Nagging legal question: Will polygamy become the next same-sex marriage?

Future-gazing journalists take note: The question above is the lede of an article in the April edition of First Things magazine.

Author John Witte Jr. devoutly hopes the answer is no.

Witte, the noted director of Emory University’s Center for the Study of Law and Religion, presents that viewpoint at length in “The Western Case for Monogamy over Polygamy” (Cambridge University Press). The issue arises due to the gradual legal toleration of adultery and non-marital partnering that culminated in the U.S. Supreme Court’s Obergefell opinion last June that extended such  liberty to same-sex marriage.

The high court’s wording leaves open whether polygamy laws still make sense. This is “becoming the newest front in the culture wars,” Witte writes, and legalization may seem “inevitable” after Obergefell. We've had federal district court rulings supporting religious polygamists that Utah is appealing at the 10th Circuit. The case involves a family from the “Sister Wives” cable TV show that has helped make polygamous families seem less offensive and more mainstream-ish.

Witte writes that aversion to homosexual partners has been based historically on religious teaching, but rejection of polygamy is quite different. Polygamy occurred in the Old Testament (and usually demonstrated resulting ills and family strife). But it was opposed by the non-biblical culture of classical Greece, and in modern times by Enlightenment liberals on wholly secular grounds. (For more on biblical and Mormon history, see this piece by the Religion Guy.)

Witte observes that multiple mates are the pattern among “more than 95 percent of all higher primates,” and yet human beings “have learned by natural inclination and hard experience that monogamy best accords with human needs.” Among the practical ethical problems Witte sees for society: “Polygamy rewards the powerful -- men capable of winning the competition for wives -- while harming the vulnerable, which includes women, children, and men less competitive in a winner-take-all mating market.”

He finds evidence that most men and women “are instinctively attracted to long-term, single-partner intimacy and instinctively repulsed and angered if forced to share their bed and partner with a third party.”  Moreover, “over the centuries, successful societies have consistently migrated from polygamy toward monogamy, but never in the other direction.” And in the U.S., polygamous sects are often mired in criminality and abuse of women and children.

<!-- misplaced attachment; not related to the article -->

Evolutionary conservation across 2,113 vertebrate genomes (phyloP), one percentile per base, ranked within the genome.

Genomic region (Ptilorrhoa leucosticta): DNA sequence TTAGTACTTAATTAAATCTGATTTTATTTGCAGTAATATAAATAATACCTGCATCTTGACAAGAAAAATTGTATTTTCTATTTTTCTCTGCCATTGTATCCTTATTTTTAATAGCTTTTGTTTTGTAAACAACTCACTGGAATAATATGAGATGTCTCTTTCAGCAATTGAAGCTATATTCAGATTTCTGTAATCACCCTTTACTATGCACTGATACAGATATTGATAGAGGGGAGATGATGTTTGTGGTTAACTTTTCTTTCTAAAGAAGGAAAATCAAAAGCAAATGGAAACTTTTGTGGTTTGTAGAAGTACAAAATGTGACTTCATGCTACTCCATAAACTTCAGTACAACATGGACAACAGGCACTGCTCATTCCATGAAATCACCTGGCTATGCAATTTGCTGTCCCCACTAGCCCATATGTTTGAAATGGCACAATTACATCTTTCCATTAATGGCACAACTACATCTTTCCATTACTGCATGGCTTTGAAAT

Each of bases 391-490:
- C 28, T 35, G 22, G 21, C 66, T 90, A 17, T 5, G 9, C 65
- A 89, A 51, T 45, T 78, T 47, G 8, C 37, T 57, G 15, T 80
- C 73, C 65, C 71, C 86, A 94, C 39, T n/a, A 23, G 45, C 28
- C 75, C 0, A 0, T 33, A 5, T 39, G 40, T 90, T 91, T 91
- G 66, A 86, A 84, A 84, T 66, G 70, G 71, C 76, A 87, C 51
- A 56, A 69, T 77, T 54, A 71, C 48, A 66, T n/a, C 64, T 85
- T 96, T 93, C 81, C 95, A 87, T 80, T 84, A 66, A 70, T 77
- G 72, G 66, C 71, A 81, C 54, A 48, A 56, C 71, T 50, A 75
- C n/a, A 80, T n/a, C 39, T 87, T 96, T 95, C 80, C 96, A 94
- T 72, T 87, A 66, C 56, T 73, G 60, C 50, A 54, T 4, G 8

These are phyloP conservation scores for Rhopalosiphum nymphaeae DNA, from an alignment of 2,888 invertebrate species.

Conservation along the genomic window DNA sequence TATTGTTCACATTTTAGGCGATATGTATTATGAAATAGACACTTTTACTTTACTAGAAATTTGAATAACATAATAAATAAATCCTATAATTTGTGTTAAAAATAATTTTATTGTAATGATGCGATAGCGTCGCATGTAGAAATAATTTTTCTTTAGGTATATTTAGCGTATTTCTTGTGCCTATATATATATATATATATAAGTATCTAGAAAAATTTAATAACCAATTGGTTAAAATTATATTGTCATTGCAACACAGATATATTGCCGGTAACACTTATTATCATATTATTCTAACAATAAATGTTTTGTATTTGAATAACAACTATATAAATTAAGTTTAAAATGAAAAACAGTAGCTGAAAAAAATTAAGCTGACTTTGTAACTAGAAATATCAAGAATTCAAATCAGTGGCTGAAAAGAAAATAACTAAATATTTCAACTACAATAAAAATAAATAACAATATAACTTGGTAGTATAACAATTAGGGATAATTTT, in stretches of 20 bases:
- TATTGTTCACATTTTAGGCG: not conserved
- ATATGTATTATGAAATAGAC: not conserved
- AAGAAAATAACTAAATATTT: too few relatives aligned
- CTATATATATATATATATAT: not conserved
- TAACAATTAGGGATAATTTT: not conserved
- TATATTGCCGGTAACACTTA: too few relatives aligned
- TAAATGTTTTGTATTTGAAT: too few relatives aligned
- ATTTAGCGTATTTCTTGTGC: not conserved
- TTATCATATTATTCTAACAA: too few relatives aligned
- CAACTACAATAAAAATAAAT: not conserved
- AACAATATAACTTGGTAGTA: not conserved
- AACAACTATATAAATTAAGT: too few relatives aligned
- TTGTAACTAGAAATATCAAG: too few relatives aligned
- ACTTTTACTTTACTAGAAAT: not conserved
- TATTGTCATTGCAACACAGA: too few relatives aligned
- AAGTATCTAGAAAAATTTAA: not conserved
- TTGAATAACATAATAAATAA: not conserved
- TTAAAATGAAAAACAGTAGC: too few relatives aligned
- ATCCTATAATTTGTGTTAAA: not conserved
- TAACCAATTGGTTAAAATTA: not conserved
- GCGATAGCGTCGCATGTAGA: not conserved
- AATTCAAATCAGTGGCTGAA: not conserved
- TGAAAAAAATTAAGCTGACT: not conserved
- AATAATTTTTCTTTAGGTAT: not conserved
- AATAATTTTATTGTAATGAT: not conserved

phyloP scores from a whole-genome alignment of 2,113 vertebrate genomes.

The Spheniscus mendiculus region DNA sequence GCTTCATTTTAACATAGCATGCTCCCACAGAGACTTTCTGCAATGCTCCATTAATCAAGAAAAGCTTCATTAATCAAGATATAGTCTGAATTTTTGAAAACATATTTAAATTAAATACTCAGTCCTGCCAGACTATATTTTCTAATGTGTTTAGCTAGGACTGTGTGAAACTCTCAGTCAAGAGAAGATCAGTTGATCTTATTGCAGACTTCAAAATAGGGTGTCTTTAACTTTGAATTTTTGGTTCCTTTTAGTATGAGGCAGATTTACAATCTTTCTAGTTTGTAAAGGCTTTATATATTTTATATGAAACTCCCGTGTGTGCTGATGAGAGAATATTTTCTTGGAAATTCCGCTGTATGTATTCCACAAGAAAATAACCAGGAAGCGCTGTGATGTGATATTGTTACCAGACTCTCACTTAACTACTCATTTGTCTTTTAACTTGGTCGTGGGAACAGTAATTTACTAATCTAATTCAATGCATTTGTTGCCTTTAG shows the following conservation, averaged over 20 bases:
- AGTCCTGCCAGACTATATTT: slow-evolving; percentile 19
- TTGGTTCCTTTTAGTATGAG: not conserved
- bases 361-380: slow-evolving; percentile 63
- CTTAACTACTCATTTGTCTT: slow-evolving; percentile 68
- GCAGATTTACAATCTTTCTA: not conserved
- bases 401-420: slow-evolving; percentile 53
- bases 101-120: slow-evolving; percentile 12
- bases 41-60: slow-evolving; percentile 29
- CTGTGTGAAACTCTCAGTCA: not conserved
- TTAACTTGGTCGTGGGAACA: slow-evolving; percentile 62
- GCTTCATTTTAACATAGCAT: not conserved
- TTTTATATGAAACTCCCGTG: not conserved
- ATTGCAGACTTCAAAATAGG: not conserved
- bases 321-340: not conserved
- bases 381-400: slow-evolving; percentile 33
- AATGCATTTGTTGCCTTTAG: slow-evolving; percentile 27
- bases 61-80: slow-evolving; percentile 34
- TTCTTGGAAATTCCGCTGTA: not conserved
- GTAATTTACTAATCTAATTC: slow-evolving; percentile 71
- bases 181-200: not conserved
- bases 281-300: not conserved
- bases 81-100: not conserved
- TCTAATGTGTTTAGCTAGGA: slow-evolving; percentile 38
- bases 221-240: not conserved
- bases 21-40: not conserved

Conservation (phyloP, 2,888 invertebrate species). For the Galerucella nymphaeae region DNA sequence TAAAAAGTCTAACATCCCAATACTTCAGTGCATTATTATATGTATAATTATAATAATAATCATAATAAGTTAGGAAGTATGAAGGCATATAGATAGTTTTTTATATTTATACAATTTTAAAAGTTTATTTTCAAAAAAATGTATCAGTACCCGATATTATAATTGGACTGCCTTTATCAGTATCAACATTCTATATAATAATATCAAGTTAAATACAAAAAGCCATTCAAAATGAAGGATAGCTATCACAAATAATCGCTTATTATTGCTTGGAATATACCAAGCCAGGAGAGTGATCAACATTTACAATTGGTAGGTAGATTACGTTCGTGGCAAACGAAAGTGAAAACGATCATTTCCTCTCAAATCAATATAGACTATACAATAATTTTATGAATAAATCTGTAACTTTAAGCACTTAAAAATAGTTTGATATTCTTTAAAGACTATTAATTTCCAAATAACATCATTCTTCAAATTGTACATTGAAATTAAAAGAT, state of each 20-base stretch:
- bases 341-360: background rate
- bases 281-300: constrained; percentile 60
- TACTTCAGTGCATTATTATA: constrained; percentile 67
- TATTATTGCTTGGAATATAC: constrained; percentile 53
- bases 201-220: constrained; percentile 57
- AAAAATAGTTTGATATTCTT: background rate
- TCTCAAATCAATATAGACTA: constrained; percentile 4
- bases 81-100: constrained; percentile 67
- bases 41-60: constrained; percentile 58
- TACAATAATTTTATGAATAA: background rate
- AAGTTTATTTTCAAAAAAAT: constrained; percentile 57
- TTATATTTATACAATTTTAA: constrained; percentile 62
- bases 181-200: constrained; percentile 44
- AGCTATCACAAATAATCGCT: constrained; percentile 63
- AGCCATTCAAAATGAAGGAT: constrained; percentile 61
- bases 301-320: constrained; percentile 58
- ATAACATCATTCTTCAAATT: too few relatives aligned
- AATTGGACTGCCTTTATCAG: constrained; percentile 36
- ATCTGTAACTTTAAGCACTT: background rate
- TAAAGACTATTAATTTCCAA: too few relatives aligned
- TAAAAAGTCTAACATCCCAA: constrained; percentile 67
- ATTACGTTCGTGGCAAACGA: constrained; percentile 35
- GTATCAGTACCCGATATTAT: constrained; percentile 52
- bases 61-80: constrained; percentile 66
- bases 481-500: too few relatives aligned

Then there's that religious freedom aspect. In the U.S., the Republican Party’s founding platform in 1856 famously proclaimed “the duty of Congress to prohibit in the Territories those twin relics of barbarism -- Polygamy, and Slavery.” And polygamy produced the first important U.S. Supreme Court limit on the Constitution’s religious freedom. The dispute involved The Church of Jesus Christ of Latter-day Saints (which later set aside founder Joseph Smith Jr.’s “plural marriage” doctrine in 1890).

There was no question the criminal defendants in the 19th Century “Mormon cases” were obeying deeply held religious tenets. But the Supreme Court decided the Constitution protects religious “opinion” but not “actions which were in violation of social duties or subversive of good order,” and cited as other examples religious human sacrifice and self-immolation by Hindu widows.

The court stated that polygamy “has always been odious” in the Christian West, although practiced in Africa and Asia. A second ruling stated that bigamy and polygamy tend to “disturb the peace of families, to degrade woman and to debase man. Few crimes are more pernicious to the best interests of society,” and support of polygamy offends “the common sense of mankind.”

Sourcing: The Supreme Court’s key Mormon edicts were Reynolds v. United States (98 U.S. 145) from Utah in 1879, and Davis v. Beason (133 U.S. 333) from Idaho in 1890. A leading historian on this is law professor Sarah Barringer Gordon at the University of Pennsylvania, author of “The Mormon Question: Polygamy and Constitutional Conflict in Nineteenth-Century America” (2002).

So, what about the 21st Century?

Journalists: Are there any social theorists, moralists, Muslim traditionalists or “Mormon Fundamentalists” prepared to argue against Witte’s broadside? What are advocates of free sexual choice saying about multiple spouses in the wake of Obergefell? Would the post-Antonin Scalia Supreme Court find any legal basis to continue the traditional polygamy ban?

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